@Coinbase has acquired a stake in @Circle as both companies look to strengthen the position of $USDC on the stablecoin market. Circle will now be the only issuer of the USDC stablecoin. This strategic move comes amid the market share dilution of the 2nd largest stablecoin and a new competitor in the face of PayPal entering the market.
Currently, USDT holds the title as the largest stablecoin by capitalization and trading volume, with USDC following closely in second position. However, considering the anticipated regulation tightening for stablecoin issuers in the United States, USDC stands to gain a significant advantage. This advantage could potentially propel it ahead of its primary competitor within the US market, ultimately positioning it as a frontrunner on the global stage.
Centre Consortium, responsible for the $USDC overseeing and issuing, “will no longer exist as a stand-alone entity and Circle will remain as the issuer of USDC,” taking “full control over USDC issuance and governance,” according to an official press release.
The consortium was founded by Coinbase and Circle in 2018. At that time, it was said to be welcoming “broad industry participation” and open for additional $USDC issuers, but now @Circle will be the only one.
The revenue generated from USDC reserves interest income “will continue to be shared based on the amount of USDC held on each platform.” Additionally, parties “will now equally share in interest income generated from the broader distribution and usage of USDC.”
As part of the agreement, $USDC is set to launch on six new unspecified blockchains by the end of October, bringing its total number of networks up to fifteen. Although the statement didn’t specify the exact platforms, last autumn Circle announced plans for USDC to be introduced as a native stablecoin on Cosmos (ATOM), Polkadot (DOT), Optimism (OP), Arbitrum (ARB), and NEAR (NEAR) blockchains.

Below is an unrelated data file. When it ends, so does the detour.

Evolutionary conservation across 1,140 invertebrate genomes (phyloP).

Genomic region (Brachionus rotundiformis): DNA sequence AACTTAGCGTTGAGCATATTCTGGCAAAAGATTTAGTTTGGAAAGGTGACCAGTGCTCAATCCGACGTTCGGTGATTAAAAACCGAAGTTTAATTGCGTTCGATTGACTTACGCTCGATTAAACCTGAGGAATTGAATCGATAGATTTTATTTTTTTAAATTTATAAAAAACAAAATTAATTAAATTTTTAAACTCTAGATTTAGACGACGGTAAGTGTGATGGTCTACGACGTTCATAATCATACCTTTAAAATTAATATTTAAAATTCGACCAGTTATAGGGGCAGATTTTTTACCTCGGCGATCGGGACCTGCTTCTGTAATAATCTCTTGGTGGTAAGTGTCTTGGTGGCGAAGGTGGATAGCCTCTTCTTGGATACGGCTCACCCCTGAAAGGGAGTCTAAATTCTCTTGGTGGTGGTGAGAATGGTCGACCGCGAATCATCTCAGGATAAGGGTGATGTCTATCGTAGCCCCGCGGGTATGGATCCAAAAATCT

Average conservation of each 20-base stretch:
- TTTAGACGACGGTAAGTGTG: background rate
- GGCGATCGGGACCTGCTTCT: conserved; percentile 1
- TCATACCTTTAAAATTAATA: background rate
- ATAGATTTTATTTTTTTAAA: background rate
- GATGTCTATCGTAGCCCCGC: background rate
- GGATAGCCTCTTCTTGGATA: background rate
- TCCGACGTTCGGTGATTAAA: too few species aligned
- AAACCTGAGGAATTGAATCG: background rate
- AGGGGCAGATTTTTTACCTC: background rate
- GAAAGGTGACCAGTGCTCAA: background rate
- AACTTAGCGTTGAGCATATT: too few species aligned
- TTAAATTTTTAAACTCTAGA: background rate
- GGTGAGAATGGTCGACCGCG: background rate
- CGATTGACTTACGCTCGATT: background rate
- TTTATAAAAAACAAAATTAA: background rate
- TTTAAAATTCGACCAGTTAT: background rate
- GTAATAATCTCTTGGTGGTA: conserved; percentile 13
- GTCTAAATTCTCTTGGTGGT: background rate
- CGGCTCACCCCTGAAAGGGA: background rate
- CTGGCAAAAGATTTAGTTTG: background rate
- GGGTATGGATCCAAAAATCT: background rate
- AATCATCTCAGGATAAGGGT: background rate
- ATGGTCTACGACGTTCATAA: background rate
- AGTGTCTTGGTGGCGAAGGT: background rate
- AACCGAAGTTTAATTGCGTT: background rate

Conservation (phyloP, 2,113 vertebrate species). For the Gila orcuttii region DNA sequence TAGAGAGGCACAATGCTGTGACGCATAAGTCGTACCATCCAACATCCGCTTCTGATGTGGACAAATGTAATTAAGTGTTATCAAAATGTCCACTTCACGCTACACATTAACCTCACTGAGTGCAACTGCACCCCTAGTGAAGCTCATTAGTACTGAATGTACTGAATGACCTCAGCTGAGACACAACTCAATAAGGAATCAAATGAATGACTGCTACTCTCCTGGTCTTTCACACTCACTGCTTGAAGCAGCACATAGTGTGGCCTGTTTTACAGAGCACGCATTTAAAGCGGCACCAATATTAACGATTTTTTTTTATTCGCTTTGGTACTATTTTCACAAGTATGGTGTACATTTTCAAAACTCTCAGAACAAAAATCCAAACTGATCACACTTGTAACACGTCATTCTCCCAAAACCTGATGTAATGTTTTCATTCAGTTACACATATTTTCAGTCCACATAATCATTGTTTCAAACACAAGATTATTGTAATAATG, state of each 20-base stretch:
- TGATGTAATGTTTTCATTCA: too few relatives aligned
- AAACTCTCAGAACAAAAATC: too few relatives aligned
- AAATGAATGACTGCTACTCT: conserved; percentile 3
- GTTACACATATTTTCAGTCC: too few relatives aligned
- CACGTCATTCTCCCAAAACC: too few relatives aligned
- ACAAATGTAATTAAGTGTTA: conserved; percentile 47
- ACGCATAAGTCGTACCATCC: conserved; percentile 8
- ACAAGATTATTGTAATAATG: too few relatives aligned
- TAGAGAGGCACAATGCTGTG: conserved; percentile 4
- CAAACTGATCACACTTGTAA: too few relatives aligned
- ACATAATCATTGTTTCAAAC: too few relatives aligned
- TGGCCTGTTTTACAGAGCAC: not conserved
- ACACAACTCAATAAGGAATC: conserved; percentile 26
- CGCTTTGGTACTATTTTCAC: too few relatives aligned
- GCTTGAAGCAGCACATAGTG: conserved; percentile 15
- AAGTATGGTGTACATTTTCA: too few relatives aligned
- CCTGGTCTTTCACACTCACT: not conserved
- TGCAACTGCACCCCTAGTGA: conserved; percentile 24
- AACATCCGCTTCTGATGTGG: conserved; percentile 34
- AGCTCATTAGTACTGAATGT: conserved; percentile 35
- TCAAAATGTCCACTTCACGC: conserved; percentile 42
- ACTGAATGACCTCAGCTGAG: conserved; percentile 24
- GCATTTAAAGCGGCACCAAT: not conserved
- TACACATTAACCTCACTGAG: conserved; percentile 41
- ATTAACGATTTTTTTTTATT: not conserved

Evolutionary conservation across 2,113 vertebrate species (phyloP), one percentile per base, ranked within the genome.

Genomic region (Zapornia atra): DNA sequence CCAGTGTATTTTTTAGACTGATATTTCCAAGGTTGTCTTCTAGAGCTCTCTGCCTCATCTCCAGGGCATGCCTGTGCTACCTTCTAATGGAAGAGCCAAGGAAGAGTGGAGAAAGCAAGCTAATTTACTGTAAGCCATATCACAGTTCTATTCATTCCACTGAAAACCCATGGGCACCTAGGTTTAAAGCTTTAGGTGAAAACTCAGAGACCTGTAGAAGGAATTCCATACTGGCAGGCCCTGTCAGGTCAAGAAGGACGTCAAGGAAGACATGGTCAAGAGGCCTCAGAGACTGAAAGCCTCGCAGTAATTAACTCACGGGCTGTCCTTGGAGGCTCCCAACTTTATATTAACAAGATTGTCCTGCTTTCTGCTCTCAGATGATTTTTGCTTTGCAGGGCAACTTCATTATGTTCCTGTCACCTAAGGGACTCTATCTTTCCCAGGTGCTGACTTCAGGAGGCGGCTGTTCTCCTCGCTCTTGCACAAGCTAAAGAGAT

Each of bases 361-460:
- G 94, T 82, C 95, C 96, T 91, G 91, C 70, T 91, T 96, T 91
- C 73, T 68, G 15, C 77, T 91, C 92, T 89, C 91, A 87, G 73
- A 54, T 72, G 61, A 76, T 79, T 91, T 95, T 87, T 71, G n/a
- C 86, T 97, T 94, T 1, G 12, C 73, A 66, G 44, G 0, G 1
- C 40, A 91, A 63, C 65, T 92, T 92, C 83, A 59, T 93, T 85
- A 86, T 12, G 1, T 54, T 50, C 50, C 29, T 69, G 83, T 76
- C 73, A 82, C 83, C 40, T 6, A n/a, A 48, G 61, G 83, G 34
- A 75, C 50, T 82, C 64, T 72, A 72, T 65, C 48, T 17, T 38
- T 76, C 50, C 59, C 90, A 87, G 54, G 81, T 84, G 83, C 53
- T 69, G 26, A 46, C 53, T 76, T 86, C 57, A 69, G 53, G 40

Coinbase’s vision for USDC extends far beyond cryptocurrency trading into areas like foreign exchange, cross-border fund transfers, and broader financial inclusion efforts.
Earlier this month, Coinbase reported its Q2 earnings of over $700 million in revenue. In the run-up to those earnings, analysts noted a significant change in how the company earns money since its 2021 IPO. In bear markets, when trading activity on a cryptocurrency exchange declines, so does the revenue generated from trading commissions. However, because of its engagement with the Centre Consortium, Coinbase counted earned interest from USDC reserves as a sizable portion of its revenue.
Coinbase representatives, however, reject any implied competition with PayPal:
“I really do believe PayPal grows the pie for us. Crypto is so small today compared to the overall financial world. And, so, getting a lot of people in, whether they come through the PayPal door, or some other door, a lot of them eventually will find their way to other things in crypto, including us at Coinbase,” — Phil McDonnell, senior director of product management at Coinbase. (CoinDesk)